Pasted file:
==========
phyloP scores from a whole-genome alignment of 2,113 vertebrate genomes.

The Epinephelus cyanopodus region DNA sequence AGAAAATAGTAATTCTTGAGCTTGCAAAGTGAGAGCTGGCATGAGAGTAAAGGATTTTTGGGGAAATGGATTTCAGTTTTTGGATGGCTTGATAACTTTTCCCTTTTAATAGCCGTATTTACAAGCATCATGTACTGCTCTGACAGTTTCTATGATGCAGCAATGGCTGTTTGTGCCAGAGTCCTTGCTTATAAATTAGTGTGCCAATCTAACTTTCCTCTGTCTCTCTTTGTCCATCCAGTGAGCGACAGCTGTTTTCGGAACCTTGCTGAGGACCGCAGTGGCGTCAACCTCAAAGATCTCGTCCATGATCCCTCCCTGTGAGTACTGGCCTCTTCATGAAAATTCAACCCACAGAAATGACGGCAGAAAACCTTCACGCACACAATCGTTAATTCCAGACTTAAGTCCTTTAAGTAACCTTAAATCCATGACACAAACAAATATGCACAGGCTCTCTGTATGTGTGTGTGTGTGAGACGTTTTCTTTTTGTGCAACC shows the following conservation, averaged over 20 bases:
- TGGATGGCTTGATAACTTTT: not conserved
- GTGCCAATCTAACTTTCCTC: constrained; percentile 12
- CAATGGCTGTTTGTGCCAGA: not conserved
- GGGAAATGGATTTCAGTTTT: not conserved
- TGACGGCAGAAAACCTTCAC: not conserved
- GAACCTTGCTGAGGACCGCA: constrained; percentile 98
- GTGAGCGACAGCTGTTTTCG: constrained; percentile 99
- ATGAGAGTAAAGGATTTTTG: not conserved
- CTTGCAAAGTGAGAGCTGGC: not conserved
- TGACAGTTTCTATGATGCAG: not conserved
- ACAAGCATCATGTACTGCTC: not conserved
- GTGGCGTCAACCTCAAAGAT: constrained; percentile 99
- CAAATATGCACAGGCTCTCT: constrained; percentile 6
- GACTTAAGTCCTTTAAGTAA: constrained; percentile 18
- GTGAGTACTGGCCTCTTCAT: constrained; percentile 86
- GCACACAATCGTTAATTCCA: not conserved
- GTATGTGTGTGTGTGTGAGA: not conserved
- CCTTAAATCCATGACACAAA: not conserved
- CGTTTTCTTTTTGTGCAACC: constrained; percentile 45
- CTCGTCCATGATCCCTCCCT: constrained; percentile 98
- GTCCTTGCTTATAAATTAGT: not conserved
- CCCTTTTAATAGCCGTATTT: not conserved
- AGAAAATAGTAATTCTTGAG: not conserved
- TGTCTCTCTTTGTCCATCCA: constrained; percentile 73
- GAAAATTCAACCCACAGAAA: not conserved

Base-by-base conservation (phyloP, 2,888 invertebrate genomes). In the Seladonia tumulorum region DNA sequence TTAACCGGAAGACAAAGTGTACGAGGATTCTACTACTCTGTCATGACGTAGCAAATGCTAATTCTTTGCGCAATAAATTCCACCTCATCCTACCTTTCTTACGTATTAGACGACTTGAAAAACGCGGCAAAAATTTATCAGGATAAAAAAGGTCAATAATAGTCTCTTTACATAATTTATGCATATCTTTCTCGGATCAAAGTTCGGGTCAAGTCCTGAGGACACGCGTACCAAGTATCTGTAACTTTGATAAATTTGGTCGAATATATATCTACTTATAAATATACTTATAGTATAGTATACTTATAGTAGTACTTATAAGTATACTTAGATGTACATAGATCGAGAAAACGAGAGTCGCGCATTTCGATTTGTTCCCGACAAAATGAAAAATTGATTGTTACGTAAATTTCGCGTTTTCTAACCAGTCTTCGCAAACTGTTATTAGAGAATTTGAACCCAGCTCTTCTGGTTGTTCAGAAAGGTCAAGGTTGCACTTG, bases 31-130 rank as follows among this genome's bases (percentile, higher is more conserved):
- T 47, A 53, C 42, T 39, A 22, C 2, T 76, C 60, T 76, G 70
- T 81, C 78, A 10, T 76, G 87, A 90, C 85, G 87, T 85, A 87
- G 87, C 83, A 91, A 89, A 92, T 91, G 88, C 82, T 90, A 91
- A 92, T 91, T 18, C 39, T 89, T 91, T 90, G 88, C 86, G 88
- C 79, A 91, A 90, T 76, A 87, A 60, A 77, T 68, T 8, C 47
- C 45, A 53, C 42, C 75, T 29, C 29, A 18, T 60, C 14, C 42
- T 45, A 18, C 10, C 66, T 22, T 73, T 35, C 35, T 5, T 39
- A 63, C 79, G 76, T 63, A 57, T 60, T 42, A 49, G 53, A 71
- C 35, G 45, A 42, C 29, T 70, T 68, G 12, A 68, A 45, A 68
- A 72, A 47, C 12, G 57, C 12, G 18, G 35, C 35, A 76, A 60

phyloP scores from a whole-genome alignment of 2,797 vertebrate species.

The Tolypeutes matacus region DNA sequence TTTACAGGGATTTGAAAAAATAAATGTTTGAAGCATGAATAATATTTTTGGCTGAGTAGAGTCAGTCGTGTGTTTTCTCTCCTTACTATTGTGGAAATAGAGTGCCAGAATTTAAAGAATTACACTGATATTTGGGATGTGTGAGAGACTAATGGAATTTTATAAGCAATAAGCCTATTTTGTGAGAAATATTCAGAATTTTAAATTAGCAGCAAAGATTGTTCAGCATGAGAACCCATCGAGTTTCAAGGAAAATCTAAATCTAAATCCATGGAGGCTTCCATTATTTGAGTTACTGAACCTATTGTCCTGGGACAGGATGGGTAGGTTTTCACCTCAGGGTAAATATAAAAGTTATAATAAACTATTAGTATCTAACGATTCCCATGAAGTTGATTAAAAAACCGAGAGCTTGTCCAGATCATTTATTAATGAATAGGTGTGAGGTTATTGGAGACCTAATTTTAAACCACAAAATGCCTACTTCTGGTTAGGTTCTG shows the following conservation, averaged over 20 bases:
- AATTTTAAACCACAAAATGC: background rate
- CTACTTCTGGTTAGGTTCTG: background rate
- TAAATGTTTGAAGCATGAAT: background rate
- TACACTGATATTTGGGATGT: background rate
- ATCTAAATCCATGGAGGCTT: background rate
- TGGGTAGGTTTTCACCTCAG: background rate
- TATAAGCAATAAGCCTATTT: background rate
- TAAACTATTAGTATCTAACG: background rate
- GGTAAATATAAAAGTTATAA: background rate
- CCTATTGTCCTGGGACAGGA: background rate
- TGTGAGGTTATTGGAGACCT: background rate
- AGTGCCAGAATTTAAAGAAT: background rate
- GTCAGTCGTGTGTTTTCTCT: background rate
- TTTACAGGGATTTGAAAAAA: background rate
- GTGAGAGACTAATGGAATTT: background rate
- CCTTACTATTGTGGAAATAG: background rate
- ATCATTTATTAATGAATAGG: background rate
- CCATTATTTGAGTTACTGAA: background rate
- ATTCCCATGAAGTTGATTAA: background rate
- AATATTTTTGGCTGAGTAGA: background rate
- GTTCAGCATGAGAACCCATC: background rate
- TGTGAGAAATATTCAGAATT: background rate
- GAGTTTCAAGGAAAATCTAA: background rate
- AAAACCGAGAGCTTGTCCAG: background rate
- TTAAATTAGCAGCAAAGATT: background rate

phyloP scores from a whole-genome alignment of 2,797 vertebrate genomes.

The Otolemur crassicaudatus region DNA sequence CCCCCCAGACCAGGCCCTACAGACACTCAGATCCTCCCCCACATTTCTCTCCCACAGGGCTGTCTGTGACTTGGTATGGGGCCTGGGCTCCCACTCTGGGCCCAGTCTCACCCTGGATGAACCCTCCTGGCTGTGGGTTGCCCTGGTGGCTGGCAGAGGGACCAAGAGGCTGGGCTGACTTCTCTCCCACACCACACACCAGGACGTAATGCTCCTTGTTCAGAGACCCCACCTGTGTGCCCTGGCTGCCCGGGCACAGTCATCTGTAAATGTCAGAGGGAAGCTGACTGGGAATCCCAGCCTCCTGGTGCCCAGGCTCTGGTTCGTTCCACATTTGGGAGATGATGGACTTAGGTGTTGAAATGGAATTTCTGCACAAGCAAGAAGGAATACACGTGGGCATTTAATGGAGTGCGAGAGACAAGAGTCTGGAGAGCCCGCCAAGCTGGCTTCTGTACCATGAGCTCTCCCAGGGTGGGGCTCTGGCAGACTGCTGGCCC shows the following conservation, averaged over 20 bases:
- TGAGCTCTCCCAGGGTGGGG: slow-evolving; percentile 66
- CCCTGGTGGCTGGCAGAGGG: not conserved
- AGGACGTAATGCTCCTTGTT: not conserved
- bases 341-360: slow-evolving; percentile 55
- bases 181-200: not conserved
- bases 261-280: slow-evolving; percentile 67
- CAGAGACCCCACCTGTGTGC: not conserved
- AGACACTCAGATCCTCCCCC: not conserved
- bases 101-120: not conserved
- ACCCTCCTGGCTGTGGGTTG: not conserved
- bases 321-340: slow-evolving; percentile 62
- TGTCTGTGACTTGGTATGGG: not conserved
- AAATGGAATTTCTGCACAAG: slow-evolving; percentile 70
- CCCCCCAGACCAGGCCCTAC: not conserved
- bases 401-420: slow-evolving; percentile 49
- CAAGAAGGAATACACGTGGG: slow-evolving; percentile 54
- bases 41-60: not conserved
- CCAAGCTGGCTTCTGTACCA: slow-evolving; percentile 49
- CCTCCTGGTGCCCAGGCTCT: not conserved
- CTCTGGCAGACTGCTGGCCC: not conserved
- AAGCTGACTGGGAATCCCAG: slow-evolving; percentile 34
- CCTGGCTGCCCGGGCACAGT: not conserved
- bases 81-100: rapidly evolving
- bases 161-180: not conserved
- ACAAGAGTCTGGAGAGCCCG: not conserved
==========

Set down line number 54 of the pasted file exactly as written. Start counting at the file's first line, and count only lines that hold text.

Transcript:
- TTTACAGGGATTTGAAAAAA: background rate